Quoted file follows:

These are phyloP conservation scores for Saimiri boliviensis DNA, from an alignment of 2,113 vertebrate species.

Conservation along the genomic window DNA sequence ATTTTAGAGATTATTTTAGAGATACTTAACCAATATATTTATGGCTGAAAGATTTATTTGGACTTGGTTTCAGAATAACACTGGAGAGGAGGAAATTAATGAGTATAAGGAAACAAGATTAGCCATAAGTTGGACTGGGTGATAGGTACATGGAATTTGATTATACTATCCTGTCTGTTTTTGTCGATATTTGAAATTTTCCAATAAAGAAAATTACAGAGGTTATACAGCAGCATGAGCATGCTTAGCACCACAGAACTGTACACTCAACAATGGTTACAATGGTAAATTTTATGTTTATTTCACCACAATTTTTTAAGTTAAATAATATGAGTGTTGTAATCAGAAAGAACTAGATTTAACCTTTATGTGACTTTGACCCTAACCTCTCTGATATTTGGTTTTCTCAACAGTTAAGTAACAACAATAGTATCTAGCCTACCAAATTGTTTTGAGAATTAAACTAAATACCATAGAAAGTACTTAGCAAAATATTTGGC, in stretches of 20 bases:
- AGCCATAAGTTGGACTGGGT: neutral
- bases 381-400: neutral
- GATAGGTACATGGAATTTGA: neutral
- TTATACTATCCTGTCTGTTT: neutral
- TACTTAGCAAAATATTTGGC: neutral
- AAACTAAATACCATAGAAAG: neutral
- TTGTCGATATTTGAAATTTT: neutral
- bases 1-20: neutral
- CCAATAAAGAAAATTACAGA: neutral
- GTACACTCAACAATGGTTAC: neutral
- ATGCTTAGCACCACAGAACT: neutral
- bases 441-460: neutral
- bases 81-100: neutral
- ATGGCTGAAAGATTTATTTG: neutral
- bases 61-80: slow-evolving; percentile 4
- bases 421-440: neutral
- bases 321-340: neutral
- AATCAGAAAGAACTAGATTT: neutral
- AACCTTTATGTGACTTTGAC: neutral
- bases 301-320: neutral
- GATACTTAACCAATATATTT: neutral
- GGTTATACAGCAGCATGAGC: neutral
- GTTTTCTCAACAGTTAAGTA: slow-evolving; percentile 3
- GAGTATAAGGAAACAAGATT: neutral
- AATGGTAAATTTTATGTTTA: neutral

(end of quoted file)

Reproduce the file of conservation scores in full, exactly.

These are phyloP conservation scores for Saimiri boliviensis DNA, from an alignment of 2,113 vertebrate species.

Conservation along the genomic window DNA sequence ATTTTAGAGATTATTTTAGAGATACTTAACCAATATATTTATGGCTGAAAGATTTATTTGGACTTGGTTTCAGAATAACACTGGAGAGGAGGAAATTAATGAGTATAAGGAAACAAGATTAGCCATAAGTTGGACTGGGTGATAGGTACATGGAATTTGATTATACTATCCTGTCTGTTTTTGTCGATATTTGAAATTTTCCAATAAAGAAAATTACAGAGGTTATACAGCAGCATGAGCATGCTTAGCACCACAGAACTGTACACTCAACAATGGTTACAATGGTAAATTTTATGTTTATTTCACCACAATTTTTTAAGTTAAATAATATGAGTGTTGTAATCAGAAAGAACTAGATTTAACCTTTATGTGACTTTGACCCTAACCTCTCTGATATTTGGTTTTCTCAACAGTTAAGTAACAACAATAGTATCTAGCCTACCAAATTGTTTTGAGAATTAAACTAAATACCATAGAAAGTACTTAGCAAAATATTTGGC, in stretches of 20 bases:
- AGCCATAAGTTGGACTGGGT: neutral
- bases 381-400: neutral
- GATAGGTACATGGAATTTGA: neutral
- TTATACTATCCTGTCTGTTT: neutral
- TACTTAGCAAAATATTTGGC: neutral
- AAACTAAATACCATAGAAAG: neutral
- TTGTCGATATTTGAAATTTT: neutral
- bases 1-20: neutral
- CCAATAAAGAAAATTACAGA: neutral
- GTACACTCAACAATGGTTAC: neutral
- ATGCTTAGCACCACAGAACT: neutral
- bases 441-460: neutral
- bases 81-100: neutral
- ATGGCTGAAAGATTTATTTG: neutral
- bases 61-80: slow-evolving; percentile 4
- bases 421-440: neutral
- bases 321-340: neutral
- AATCAGAAAGAACTAGATTT: neutral
- AACCTTTATGTGACTTTGAC: neutral
- bases 301-320: neutral
- GATACTTAACCAATATATTT: neutral
- GGTTATACAGCAGCATGAGC: neutral
- GTTTTCTCAACAGTTAAGTA: slow-evolving; percentile 3
- GAGTATAAGGAAACAAGATT: neutral
- AATGGTAAATTTTATGTTTA: neutral